*A copy of this book was provided by Verona Booksellers in exchange for an honest review. This does not affect my opinion of the book or the content of my review.*
Publication Date: August 21st 2015 by Verona Booksellers
Genre: Contemporary, Young Adult
Number of Pages: 267
My Rating: ★★★✩✩
Jay Murchison believes he is a nobody at his high school in Oklahoma. Coming from a conservative family of affordable luxury, Jay has an overwhelming desire to become something great. After a mysterious girl named Saphnie in North Carolina mistakenly texts him, an unlikely relationship develops that affects Jay’s self-perception and influences the rest of his sophomore year. This correspondence leads him to a group of thrill-seekers who provide a grand departure from the quiet life Jay is familiar with and eye-opening experiences to witness first-hand the truth behind the loose morals his fellow classmates have come to know.
In a story filled with injustice, hope, hatred, love, grief, and understanding, readers will ask themselves what it truly means to hear the ocean sigh and learn of the dire consequences that come with its responsibilities.
To Hear The Ocean Sigh is a coming-of-age novel about Jay Murchinson on his sophomore year. It started with him talking about how unpopular and lonely he is which made me think “Crap. Not this again.”, but I read on. And damn, was I surprised.
During the first few chapters, I found it difficult to connect with the story as well as the characters. I mean, it’s very easy to read, but you just have no idea where’s it’s headed to so you have to keep guessing. The pacing takes a bit of getting used to, but as the story progresses, it gets more and more interesting, mysterious, and exciting.
I also didn’t like how inconsistent some characters were and the immateriality of their fates in terms of relationships. (Tag: SMALL WORLD)
In John Green’s The Fault in Our Stars, Hazel’s favourite book An Imperial Affliction served as a vital part of the story. In To Hear The Ocean Sigh, there was Rudderless at Sea.
The Fault in Our Stars:To Hear The Ocean Sigh
An Imperial Affliction:Rudderless at Sea
Rudderless at Sea, a book within a book, is highly discussed all throughout the story, but I thought it lacked a decent introduction. It was frustrating for readers like me to read only parts and connecting the said parts. Understanding the message of the book is another thing. Do I know the characters? No. Do I understand what happened? No. Would I like to know? Of course. BUT THE BOOK DOES NOT EXIST.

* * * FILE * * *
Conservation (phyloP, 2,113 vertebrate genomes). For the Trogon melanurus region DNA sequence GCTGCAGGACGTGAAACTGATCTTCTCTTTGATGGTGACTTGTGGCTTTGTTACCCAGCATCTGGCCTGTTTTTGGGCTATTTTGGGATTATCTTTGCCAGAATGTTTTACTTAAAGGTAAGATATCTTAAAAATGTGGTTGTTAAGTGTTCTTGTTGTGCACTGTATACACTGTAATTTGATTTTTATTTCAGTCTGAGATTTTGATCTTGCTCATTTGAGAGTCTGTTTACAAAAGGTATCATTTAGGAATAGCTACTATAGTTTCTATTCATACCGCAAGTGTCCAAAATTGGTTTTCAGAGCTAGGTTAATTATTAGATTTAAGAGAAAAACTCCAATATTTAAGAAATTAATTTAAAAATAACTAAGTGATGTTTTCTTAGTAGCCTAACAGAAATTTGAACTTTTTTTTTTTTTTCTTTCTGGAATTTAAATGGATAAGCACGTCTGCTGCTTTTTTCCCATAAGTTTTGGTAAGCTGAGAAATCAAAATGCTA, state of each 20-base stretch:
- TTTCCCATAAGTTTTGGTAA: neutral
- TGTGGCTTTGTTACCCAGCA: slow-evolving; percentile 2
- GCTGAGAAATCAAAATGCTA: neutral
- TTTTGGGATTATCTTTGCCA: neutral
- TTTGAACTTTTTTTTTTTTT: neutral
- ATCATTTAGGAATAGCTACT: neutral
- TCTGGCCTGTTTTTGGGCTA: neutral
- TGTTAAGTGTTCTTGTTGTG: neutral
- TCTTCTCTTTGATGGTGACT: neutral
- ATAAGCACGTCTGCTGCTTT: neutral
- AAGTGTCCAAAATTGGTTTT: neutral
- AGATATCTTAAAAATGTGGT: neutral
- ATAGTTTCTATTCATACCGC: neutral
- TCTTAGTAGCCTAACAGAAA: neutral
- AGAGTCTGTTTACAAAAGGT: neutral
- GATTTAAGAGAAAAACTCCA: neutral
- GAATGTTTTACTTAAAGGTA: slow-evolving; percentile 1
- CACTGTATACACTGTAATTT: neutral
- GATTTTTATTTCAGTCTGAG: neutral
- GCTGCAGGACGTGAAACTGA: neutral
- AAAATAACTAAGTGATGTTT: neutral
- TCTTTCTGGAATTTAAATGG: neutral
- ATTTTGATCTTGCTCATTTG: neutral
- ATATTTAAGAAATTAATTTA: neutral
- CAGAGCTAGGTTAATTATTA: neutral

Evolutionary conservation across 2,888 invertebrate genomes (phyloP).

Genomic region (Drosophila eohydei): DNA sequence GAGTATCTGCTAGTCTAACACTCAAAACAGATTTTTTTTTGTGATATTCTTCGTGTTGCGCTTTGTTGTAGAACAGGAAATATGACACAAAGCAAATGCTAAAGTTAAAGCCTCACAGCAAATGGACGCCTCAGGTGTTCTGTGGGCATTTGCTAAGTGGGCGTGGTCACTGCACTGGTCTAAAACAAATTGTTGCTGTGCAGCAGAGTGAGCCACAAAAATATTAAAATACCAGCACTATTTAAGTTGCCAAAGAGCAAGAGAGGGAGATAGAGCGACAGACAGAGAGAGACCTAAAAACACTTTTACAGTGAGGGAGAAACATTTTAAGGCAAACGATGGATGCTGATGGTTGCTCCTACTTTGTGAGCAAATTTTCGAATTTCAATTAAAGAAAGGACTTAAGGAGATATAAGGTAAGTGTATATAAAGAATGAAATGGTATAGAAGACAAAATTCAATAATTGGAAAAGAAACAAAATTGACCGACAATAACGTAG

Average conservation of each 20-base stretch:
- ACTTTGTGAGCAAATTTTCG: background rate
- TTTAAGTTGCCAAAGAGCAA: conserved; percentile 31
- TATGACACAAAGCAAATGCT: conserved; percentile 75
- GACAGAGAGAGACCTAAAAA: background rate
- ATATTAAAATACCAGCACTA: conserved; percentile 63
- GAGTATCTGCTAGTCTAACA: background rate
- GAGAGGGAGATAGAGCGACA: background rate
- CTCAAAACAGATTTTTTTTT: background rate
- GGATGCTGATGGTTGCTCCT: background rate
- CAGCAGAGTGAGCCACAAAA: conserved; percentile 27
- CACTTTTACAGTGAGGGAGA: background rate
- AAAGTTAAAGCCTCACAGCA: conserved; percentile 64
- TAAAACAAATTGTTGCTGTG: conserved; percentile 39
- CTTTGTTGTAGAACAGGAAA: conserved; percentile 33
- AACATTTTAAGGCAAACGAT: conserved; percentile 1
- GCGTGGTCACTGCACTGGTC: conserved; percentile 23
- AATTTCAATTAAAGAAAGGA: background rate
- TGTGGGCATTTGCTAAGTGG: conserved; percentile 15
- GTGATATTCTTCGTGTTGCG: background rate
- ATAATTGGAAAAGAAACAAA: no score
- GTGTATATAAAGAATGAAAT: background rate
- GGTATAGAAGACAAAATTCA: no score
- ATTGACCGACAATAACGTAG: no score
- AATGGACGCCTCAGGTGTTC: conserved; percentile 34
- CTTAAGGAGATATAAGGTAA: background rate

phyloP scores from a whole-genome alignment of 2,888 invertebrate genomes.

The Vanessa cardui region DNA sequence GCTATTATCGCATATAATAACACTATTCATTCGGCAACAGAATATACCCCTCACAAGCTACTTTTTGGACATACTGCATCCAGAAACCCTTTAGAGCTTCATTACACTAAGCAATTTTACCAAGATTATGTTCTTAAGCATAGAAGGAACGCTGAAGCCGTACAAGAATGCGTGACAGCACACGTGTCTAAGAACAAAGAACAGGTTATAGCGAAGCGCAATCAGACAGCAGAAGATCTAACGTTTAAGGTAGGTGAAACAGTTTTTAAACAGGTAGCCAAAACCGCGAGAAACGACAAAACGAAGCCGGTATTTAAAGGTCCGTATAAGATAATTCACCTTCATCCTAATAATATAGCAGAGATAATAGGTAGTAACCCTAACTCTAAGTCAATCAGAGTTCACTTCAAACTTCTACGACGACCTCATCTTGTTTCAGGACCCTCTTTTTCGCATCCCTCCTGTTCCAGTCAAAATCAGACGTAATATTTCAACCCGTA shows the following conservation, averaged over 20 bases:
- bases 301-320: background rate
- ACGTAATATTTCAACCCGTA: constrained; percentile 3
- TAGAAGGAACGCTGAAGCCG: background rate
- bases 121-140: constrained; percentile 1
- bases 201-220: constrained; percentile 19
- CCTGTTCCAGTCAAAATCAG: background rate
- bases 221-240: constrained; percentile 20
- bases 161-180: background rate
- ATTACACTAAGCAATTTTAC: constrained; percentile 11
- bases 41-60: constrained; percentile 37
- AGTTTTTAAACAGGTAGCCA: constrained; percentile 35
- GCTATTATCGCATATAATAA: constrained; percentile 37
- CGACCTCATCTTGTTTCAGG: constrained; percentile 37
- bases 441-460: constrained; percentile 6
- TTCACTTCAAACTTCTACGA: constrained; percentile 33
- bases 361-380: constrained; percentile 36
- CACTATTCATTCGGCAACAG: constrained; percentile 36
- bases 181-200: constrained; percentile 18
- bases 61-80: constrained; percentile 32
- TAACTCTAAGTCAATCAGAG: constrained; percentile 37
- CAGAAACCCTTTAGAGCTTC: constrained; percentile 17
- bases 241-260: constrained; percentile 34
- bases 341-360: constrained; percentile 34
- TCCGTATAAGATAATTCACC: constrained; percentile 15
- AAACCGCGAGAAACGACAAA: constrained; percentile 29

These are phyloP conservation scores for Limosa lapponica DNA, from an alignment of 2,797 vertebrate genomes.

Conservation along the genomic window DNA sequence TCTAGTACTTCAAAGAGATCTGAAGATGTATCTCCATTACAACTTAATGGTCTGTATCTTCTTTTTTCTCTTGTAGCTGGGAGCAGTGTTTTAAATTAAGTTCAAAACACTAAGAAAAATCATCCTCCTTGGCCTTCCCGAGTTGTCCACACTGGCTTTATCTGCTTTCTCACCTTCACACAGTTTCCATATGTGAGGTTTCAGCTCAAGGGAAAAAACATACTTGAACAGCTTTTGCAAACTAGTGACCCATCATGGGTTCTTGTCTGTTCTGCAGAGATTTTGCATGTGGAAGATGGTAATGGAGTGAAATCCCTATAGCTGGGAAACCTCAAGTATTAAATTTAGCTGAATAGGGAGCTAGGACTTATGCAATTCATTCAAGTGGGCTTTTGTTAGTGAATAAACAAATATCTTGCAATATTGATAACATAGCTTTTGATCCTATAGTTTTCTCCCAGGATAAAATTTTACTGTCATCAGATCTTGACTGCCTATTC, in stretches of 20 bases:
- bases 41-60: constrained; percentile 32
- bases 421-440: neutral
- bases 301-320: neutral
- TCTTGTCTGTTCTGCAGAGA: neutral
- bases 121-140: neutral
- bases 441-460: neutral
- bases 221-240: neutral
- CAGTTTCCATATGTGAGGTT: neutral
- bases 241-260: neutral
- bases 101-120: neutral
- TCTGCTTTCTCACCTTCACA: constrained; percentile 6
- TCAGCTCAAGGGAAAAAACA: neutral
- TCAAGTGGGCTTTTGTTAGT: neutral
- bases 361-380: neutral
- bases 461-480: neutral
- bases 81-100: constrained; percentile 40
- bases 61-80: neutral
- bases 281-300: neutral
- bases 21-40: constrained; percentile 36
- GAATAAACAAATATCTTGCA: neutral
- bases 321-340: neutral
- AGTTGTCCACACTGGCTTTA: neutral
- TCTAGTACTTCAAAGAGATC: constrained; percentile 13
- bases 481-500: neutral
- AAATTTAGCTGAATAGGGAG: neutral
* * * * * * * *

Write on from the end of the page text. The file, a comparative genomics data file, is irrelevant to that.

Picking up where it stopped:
On the things I enjoyed, the writing. God, the writing is just fantastic. Can you imagine he was only 14 when he wrote the first draft? It is simple as it is deep. Also, the characters felt so real. I really love the uniqueness of each character’s voices; it was so easy to identify them from one another.
*SKIP THE NEXT PARAGRAPH IF YOU DON’T LIKE SPOILERS*
Saphnie was my favourite character. She was the popular girl who everyone knew but didn’t really know. Wherever you go, there’s a notion that popular girls are dumb and all about the things that don’t matter. People don’t realise that they are people, too, and have feelings. They are preempted to have perfect lives. “Why are you sad? You have everything!”, “Why the long face? Everyone loves you!”. It’s just sad.
To Hear The Ocean Sigh is one of those books that you just have no idea what is about, but you want and need to know what happened, so you just keep reading. There were only 267 pages, but each was filled with meaningful words all leading to a wonderful—not perfect—story. It’s a beautiful book in its simplest way.
I recommend it to every teenager.
We all live in a society that profits from self-doubt. We allow “likes” and “comments” to validate ourselves. Despite this book’s imperfections, I am giving it 3 stars for the message it delivers and the tears I shed while reading it. Dammit.